Miami Aquarium to Release Tokitae/Lolita, an Orca Who Spent 50 Years in Captivity
Tokitae, a killer whale who has been in captivity for more than fifty years at the Miami Seaquarium, will be returning to her native waters in the Pacific Ocean’s Salish Sea.
Tokitae, who is also known as Lolita, is the oldest killer whale in captivity at 57. She is about 7,000 pounds and 20 feet long, but spends her life in a tank 80 feet long and 35 feet wide, which is the smallest tank in North America, according to a press release from nonprofit animal rights and rescue organization In Defense of Animals.
“I know she wants to get to free waters,” said Jim Irsay, a philanthropist and owner of the NFL football team the Indianapolis Colts, at a news conference yesterday, as The Guardian reported. “I don’t care what anyone says. She’s lived this long to have this opportunity.”
Irsay has agreed to help fund Tokitae’s homecoming, which could mean transporting her on a C-17 military plane or a 747, as well as the construction of a sanctuary in her native waters in the Pacific Northwest, reported The New York Times.
The plan is “a long-range commitment,” Irsay said, and Tokitae will have to relearn how to catch fish.
“She doesn’t know how to do that anymore. She’s been in captivity too long,” Irsay added, as The New York Times reported.
The Dolphin Company, which bought the Miami Seaquarium from Palace Entertainment, said the plan to release Tokitae was the result of an agreement between the company, nonprofit organization Friends of Lolita and Miami-Dade County, following years of pleas from animal rights organizations for Tokitae to be freed.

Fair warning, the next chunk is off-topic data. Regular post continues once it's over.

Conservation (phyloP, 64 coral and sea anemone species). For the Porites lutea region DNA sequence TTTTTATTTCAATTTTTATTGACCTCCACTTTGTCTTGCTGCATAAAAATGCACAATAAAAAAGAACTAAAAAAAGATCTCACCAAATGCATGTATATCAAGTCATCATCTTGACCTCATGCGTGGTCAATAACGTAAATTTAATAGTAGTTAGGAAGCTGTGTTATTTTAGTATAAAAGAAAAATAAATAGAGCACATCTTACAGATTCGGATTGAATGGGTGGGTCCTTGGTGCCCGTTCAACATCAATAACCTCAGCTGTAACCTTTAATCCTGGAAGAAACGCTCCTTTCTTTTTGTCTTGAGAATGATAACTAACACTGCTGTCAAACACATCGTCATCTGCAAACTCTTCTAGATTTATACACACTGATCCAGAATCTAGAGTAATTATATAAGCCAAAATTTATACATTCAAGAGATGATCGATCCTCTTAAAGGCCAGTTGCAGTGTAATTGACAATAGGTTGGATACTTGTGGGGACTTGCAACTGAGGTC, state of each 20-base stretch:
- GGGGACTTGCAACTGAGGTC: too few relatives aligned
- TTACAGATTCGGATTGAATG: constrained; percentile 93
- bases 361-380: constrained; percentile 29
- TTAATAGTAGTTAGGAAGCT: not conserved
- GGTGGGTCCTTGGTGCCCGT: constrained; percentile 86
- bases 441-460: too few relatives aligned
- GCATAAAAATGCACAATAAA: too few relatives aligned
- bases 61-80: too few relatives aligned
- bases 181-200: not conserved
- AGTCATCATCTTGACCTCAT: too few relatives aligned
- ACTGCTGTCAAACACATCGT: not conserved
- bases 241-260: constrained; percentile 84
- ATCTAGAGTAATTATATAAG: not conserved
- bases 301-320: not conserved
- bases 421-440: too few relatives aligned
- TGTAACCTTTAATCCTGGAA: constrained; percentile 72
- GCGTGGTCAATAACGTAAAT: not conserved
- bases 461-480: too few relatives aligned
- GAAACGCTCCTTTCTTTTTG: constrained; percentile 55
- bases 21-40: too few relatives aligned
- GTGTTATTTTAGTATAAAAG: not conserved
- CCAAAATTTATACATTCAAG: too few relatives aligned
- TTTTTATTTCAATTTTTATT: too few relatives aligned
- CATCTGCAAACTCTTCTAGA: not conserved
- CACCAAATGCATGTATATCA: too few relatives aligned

“It is a sacred privilege to share in the mission of caring for and bringing home Lolita, our beloved one,” said co-founder of Friends of Lolita Pritam Singh in a joint press release from Friends of Lolita, Irsay and the Miami Seaquarium.
Tokitae has now been “retired” from having to perform in a damaged pool filled with dirty water that may have caused the marine animals at the park to become injured and contract infections, according to a report by the United States Department of Agriculture Animal and Plant Health Inspection Service.
The report said the imprisoned killer whale was not being fed enough fish, leading her to have an inadequate intake of water. It also indicated that Toki and other marine animals at the park were being fed “poor-quality fish” that were at times partially decomposed.
“Toki… had been maintained on a fish diet of 160 pounds that was decreased to 130 pounds by the Training Curator, over the objection of the Attending Veterinarian,” the report said.
It is hoped that Tokitae will be able to make the journey to her home waters in the next 18 to 24 months, the joint press release said. Her most recent independent examination by veterinarians indicated that her health and daily activities were “becoming reasonably stable.”
Tokitae was first captured in 1970 after men with guns and sticks separated the mothers and calves of a group of resident killer whales in Penn Cove, Whidbey Island, in Washington State, reported The Guardian. More than 50 of the whales were taken captive to be put on display and at least a dozen of them died.
Tokitae is called Sk’aliCh’elh-tenaut by the members of the Lummi Nation, a name that refers to her membership in the Sk’aliCh’elh resident orca family who live in the Salish Sea. The Native American Tribe, who are the original inhabitants of Washington State’s northernmost coast, as well as southern British Columbia, see the killer whales as members of their extended family and have campaigned ceaselessly for Sk’aliCh’elh-tenaut’s release from captivity.
Some of Tokitae’s relatives, including the 94-year-old whale presumed to be her mother, are still alive, though today the endangered group consists of just 74 individuals.
“The story of Lolita the orca has been near and dear to my heart. I am proud — and enthusiastic — to play a role in finally returning Lolita to her native Pacific Northwest,” Irsay said in the joint press release.
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